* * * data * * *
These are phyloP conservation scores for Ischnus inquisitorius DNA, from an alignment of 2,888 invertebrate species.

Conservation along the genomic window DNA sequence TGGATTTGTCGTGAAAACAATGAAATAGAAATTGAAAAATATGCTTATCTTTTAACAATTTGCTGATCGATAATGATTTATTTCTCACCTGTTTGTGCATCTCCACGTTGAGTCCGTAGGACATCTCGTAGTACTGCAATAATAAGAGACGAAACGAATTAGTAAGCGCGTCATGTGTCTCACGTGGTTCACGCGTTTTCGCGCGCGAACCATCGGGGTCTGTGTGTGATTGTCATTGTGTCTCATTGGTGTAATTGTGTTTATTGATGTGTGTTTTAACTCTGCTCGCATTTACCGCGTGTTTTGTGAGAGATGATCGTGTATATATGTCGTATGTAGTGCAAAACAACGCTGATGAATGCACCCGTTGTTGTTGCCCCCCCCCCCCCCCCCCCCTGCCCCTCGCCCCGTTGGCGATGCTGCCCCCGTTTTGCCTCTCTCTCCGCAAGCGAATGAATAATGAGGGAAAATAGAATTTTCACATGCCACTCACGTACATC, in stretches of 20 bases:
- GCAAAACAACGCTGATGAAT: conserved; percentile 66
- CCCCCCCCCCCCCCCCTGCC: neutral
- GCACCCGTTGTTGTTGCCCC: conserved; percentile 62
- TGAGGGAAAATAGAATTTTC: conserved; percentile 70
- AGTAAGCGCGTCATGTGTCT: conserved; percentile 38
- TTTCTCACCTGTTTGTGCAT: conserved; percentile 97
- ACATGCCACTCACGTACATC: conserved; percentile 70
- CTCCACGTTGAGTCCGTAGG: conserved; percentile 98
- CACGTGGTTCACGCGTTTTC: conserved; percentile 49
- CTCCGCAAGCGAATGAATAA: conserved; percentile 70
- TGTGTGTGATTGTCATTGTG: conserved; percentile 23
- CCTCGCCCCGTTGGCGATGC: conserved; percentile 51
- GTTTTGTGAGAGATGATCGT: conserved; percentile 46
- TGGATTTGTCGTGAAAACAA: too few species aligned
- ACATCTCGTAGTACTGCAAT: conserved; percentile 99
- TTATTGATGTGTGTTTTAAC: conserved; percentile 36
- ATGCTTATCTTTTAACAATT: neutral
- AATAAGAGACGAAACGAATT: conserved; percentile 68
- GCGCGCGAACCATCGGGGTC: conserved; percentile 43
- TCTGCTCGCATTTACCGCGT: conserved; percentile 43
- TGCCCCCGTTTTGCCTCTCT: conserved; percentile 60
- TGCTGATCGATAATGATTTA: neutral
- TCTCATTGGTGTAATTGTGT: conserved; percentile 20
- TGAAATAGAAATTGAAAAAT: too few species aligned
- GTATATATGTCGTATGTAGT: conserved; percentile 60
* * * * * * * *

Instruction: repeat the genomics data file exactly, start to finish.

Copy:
These are phyloP conservation scores for Ischnus inquisitorius DNA, from an alignment of 2,888 invertebrate species.

Conservation along the genomic window DNA sequence TGGATTTGTCGTGAAAACAATGAAATAGAAATTGAAAAATATGCTTATCTTTTAACAATTTGCTGATCGATAATGATTTATTTCTCACCTGTTTGTGCATCTCCACGTTGAGTCCGTAGGACATCTCGTAGTACTGCAATAATAAGAGACGAAACGAATTAGTAAGCGCGTCATGTGTCTCACGTGGTTCACGCGTTTTCGCGCGCGAACCATCGGGGTCTGTGTGTGATTGTCATTGTGTCTCATTGGTGTAATTGTGTTTATTGATGTGTGTTTTAACTCTGCTCGCATTTACCGCGTGTTTTGTGAGAGATGATCGTGTATATATGTCGTATGTAGTGCAAAACAACGCTGATGAATGCACCCGTTGTTGTTGCCCCCCCCCCCCCCCCCCCCTGCCCCTCGCCCCGTTGGCGATGCTGCCCCCGTTTTGCCTCTCTCTCCGCAAGCGAATGAATAATGAGGGAAAATAGAATTTTCACATGCCACTCACGTACATC, in stretches of 20 bases:
- GCAAAACAACGCTGATGAAT: conserved; percentile 66
- CCCCCCCCCCCCCCCCTGCC: neutral
- GCACCCGTTGTTGTTGCCCC: conserved; percentile 62
- TGAGGGAAAATAGAATTTTC: conserved; percentile 70
- AGTAAGCGCGTCATGTGTCT: conserved; percentile 38
- TTTCTCACCTGTTTGTGCAT: conserved; percentile 97
- ACATGCCACTCACGTACATC: conserved; percentile 70
- CTCCACGTTGAGTCCGTAGG: conserved; percentile 98
- CACGTGGTTCACGCGTTTTC: conserved; percentile 49
- CTCCGCAAGCGAATGAATAA: conserved; percentile 70
- TGTGTGTGATTGTCATTGTG: conserved; percentile 23
- CCTCGCCCCGTTGGCGATGC: conserved; percentile 51
- GTTTTGTGAGAGATGATCGT: conserved; percentile 46
- TGGATTTGTCGTGAAAACAA: too few species aligned
- ACATCTCGTAGTACTGCAAT: conserved; percentile 99
- TTATTGATGTGTGTTTTAAC: conserved; percentile 36
- ATGCTTATCTTTTAACAATT: neutral
- AATAAGAGACGAAACGAATT: conserved; percentile 68
- GCGCGCGAACCATCGGGGTC: conserved; percentile 43
- TCTGCTCGCATTTACCGCGT: conserved; percentile 43
- TGCCCCCGTTTTGCCTCTCT: conserved; percentile 60
- TGCTGATCGATAATGATTTA: neutral
- TCTCATTGGTGTAATTGTGT: conserved; percentile 20
- TGAAATAGAAATTGAAAAAT: too few species aligned
- GTATATATGTCGTATGTAGT: conserved; percentile 60